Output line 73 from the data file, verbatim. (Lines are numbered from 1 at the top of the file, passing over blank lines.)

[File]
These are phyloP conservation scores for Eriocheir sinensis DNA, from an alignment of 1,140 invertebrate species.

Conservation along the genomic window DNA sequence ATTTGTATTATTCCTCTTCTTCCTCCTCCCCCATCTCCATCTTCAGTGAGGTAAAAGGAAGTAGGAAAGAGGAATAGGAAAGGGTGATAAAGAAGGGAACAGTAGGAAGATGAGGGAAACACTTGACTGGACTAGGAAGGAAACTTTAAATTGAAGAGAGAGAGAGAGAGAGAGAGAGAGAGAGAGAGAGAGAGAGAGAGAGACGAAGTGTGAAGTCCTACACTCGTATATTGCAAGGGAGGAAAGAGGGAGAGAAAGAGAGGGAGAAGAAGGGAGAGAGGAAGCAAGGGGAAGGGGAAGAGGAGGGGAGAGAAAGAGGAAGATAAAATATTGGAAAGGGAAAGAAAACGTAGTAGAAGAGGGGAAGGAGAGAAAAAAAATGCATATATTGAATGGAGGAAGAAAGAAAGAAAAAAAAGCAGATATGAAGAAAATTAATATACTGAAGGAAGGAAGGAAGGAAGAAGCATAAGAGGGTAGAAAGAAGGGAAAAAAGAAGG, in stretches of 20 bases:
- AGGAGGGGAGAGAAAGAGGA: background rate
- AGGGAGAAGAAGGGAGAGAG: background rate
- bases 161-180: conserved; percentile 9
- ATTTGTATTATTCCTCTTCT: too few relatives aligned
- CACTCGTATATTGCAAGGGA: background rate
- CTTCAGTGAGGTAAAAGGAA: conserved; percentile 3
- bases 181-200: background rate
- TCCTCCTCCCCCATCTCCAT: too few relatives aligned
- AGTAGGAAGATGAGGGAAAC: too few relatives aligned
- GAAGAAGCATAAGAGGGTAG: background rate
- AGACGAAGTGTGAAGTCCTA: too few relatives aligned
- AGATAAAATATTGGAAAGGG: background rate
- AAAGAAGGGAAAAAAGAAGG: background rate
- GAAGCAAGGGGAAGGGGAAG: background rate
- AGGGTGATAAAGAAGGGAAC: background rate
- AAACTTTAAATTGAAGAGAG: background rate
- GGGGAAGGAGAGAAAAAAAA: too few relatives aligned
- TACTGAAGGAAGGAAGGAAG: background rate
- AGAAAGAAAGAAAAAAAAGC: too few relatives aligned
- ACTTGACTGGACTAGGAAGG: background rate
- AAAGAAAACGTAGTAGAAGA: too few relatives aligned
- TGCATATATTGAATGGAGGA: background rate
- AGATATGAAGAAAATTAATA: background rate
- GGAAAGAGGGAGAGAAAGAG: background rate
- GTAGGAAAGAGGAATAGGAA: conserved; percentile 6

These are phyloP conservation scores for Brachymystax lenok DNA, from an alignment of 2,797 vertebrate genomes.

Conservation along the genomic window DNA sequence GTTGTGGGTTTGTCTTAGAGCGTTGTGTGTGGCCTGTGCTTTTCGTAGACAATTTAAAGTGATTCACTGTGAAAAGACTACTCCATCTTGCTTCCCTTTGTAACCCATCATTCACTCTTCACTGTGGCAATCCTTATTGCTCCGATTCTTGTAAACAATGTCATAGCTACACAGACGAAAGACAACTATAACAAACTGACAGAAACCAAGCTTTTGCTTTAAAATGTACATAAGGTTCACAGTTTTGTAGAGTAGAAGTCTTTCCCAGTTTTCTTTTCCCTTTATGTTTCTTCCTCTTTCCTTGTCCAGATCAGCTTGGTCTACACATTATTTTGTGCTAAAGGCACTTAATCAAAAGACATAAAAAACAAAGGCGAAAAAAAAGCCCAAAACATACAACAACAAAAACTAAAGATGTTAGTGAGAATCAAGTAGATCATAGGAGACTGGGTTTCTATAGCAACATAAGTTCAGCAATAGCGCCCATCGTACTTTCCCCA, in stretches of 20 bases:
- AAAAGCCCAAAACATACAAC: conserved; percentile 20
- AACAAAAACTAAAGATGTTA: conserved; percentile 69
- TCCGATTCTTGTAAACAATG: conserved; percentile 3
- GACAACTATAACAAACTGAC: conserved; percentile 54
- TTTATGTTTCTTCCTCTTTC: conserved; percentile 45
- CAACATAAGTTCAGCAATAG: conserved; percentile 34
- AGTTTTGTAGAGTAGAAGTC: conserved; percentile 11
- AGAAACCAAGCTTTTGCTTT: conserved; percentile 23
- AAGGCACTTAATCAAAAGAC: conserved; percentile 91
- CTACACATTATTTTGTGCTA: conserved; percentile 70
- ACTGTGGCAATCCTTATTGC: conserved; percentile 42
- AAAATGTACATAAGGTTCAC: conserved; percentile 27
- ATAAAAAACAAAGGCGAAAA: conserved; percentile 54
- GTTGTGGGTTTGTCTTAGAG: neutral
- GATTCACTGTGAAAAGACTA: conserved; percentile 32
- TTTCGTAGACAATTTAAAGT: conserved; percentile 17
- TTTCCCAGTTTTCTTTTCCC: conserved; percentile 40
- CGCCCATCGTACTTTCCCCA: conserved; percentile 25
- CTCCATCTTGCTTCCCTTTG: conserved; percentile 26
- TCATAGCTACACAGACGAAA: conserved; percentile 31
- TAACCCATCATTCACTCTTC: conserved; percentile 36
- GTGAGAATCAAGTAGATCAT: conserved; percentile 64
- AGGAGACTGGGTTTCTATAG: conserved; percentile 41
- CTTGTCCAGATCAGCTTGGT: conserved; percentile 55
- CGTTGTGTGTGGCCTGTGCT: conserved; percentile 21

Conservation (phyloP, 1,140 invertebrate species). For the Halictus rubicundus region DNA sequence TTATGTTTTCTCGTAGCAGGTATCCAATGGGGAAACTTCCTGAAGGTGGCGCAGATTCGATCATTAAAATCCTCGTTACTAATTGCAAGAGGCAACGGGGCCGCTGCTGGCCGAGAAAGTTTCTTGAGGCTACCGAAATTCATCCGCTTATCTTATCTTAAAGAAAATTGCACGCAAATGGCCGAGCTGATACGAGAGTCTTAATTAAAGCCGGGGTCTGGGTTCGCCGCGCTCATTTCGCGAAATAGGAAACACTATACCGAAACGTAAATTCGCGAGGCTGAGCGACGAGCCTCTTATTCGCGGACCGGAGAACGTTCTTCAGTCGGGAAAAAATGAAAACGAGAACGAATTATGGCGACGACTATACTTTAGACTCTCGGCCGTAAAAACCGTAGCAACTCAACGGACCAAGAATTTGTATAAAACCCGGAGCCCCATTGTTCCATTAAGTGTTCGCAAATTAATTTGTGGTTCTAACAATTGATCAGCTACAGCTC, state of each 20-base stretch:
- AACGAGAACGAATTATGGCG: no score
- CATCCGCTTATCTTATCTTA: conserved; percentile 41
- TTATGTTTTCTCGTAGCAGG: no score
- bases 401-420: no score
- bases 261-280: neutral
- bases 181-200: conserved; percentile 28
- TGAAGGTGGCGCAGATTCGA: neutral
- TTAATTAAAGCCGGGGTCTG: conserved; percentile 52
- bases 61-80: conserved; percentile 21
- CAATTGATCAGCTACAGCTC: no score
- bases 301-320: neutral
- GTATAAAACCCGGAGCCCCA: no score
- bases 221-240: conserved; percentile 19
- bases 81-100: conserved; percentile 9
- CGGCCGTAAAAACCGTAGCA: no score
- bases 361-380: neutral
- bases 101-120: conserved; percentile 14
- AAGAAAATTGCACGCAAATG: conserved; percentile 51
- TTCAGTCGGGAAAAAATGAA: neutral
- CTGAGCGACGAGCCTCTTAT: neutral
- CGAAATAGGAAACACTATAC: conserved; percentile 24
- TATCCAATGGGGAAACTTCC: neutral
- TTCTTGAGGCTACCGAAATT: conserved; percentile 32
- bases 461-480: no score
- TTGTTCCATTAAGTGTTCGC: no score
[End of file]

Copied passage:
- AAGAAAATTGCACGCAAATG: conserved; percentile 51